I would agree with post 3. Oedipus is heroic in his determination to find King Laius' murderer to relieve the issues from the plague. Oedipus vows that the murderer will be exiled, and, when he learns that he, himself, is the murderer, he follows through with his vow to punish the murderer. Oedipus lost everything, but he does not seem to blame others in the end. He commits to being punished as if he had intentionally tried to make the terrible prophecy about his life come true.
I think that a strong case can be made that Oedipus is a hero. If we accept the premise, that a hero "fights for a good cause," the opening of the drama is reflective of this. Oedipus commits all of his efforts and resources to helping his people. Oedipus himself is secure and clear with his rule. Yet, he extends himself at the need of his people. He is a hero in this, as he proves to be an example of how political rule should be as opposed to how it is. Another heroic quality of Oedipus is his refusal to stop in his quest to find the truth and to help his people. Jocasta, his mother/ wife, tells him to stop, praying to Apollo that he will stop. Yet, he does not. He gains nothing from this except the alleviation of his people's suffering. This is heroic.
It is at the ending, though, where Oedipus displays his greatest heroism. He is confronted with the most awful of realities. The awareness to self is brutal. He has married his mother, killed his father, and his children are really his siblings. His mother/ wife has hanged herself. He has blinded himself. Yet, at the end, he begs the people to have mercy on his children. At the worst and lowest point of Oedipus' life, he demonstrates heroism by asking for mercy on others, his children. He shows absolute heroism in not being self- absorbed nor seeking to find a coward's way out of his predicament. What he does in blinding himself and consigning himself to exile is heroic in the way it seeks to right a wrong. Oedipus is heroic in his desire to restore moral order and a just structure to a machine that he unkowingly broke. I don't think he can be considered a coward. I think he has to be seen as heroic with this in mind. The fact that he does not wish to become a hero at play's end is precisely what makes him heroic.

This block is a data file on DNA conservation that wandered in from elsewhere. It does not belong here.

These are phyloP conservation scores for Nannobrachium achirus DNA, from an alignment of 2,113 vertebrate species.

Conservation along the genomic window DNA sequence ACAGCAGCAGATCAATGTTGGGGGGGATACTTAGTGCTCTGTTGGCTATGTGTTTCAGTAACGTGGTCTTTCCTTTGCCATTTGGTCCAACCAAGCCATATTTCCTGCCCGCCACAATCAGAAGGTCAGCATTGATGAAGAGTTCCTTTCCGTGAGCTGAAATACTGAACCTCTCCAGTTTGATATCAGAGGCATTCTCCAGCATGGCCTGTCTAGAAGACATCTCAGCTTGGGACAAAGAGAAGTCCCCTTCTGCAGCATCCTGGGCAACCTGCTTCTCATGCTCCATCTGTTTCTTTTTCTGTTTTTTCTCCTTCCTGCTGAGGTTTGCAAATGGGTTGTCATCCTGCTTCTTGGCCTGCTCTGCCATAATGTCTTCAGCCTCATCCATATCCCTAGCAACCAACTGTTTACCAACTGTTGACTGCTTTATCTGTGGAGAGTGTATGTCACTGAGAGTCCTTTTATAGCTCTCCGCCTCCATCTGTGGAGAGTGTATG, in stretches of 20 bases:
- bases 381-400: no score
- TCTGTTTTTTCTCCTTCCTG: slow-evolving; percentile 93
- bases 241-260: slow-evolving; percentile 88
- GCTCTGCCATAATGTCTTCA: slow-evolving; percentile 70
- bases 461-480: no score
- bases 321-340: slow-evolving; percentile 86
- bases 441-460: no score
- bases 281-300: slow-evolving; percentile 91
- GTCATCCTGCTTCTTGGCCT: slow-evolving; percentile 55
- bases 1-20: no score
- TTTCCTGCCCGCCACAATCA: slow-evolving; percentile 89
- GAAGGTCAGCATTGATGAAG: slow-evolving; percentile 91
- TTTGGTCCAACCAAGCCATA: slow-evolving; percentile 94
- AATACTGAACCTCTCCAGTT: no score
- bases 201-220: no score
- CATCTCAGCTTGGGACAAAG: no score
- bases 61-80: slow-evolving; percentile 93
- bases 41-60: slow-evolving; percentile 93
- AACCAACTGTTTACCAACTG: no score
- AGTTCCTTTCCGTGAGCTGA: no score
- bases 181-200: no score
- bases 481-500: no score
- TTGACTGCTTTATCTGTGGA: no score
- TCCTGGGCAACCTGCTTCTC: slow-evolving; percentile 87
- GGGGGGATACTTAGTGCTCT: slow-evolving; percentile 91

The question is wrong.
The right question would be: "Is Oedipus a brave man, or a coward one ?"
He can't be a hero. Heros often fight for a good cause, from the perspective of the people he belongs.
But yes, Oedipus is a brave man. First, because he won the battle with his father, not knowing with who he is fighting with, but mostly because when he found out the truth about his acts, he got the power to punish himself.
So, he's not only brave but with a strong ethic feeling. He also prooved his wisdom when guessing the riddle.